A MATRIMONIAL CASE
 
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A fortnight ago I'd a horrible shock
For on my front door came a very loud knock
A man standing there said, 'Your rich uncle's dead.'
He pulled out a will and then to me said

'I leave all my fortune and mansion 'The Towers'
To my nephew - providing within seven hours
He gives up enjoying a bachelor's life
Gets married and then settles down with a wife.'

I put on my hat and coat with a shout
And in search of a good-looking wife I set out.

I wandered as far as my pet saloon bar
But the new barmaid there was so bony
She had delicate feet just like plates of cold meat
And legs that looked like macaroni.

My next love was Grace she'd a real pretty face
And when she smiled none could be finer
Her lips showed beneath a large set of false teeth
That resembled a bag full of china.

Florence was nice, she was full of advice
With a tendency always to prattle
She stood over six feet, if she swallowed a sweet
You could hear it drop down with a rattle.

Then Susan I spied, I had soon to decide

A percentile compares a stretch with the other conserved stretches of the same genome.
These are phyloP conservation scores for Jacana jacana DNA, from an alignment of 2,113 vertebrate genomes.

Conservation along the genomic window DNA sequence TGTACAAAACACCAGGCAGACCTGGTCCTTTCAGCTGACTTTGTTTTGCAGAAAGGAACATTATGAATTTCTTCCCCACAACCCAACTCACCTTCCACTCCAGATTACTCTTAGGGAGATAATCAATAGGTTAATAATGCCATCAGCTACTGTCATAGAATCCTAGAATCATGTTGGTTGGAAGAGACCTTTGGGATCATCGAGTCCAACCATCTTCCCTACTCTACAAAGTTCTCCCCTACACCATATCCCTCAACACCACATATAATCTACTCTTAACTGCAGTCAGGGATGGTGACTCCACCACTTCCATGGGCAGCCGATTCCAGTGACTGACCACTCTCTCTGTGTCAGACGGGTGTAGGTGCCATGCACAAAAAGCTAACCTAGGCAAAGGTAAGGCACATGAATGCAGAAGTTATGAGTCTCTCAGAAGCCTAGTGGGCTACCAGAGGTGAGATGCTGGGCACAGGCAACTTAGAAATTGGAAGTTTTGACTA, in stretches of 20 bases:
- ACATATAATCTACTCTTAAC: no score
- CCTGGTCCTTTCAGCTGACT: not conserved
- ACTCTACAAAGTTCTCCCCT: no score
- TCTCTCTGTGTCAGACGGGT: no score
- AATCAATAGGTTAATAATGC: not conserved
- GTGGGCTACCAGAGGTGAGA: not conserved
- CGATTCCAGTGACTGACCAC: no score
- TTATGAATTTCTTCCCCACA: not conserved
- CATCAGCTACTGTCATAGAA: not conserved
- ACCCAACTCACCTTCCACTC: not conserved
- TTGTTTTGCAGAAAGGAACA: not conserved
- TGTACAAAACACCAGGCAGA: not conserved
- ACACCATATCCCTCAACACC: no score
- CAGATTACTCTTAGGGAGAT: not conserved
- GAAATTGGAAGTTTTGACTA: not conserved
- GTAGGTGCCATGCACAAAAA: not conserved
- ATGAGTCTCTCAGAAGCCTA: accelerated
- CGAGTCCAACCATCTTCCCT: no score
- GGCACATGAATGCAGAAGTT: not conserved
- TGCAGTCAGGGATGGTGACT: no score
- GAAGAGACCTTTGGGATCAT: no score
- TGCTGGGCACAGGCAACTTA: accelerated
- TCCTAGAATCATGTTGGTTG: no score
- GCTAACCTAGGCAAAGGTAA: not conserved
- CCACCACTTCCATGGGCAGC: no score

So I made her an offer of marriage
But her mouth caused a rift, it looked just like a lift
And could be used as mouse-trap or garage.

Then Maude I tried, she was awfully boss-eyed
And seemed such a terrible muddle
When she cried 'las alack, the tears rolled down her back
She sat in a perpetual puddle.

Priscilla was next, but she made me feel vexed
She'd a way that would choke any chap off
It's funny I know, but her nose turned up so
Every time she coughed she blew her hat off.

Then Myrtle I met, this girl was a pet
To escape wedding her I'd a struggle
Her speech wasn't crisp, she'd a horrible lisp
Like soapsuds descending a plug-hole.

Then upon Kate in my search for a mate
From Bethnal Green I became eager
When I offered my heart she politely remarked
About bashing me on the Bodega.

I loved Biddy a while from the Emerald Isle
But I very soon had to resign her
Her skirt was so short I was told to deport
When I murmured I see you're 'Shin-finer.'

I did not fancy Rose for she shined at the nose
And looked most decidedly passe
She was quite plain to read, build for comfort not speed
For she went fifty-four round the chassis.

Of flappers and fluff I have had quite enough
So marriage won't do for this chappie
My friends have all said I'd be better off dead
So I think I'll keep 'stoney' but happy.
 
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Written and performed by Leslie Weston
Performed by Fred Lincoln
 
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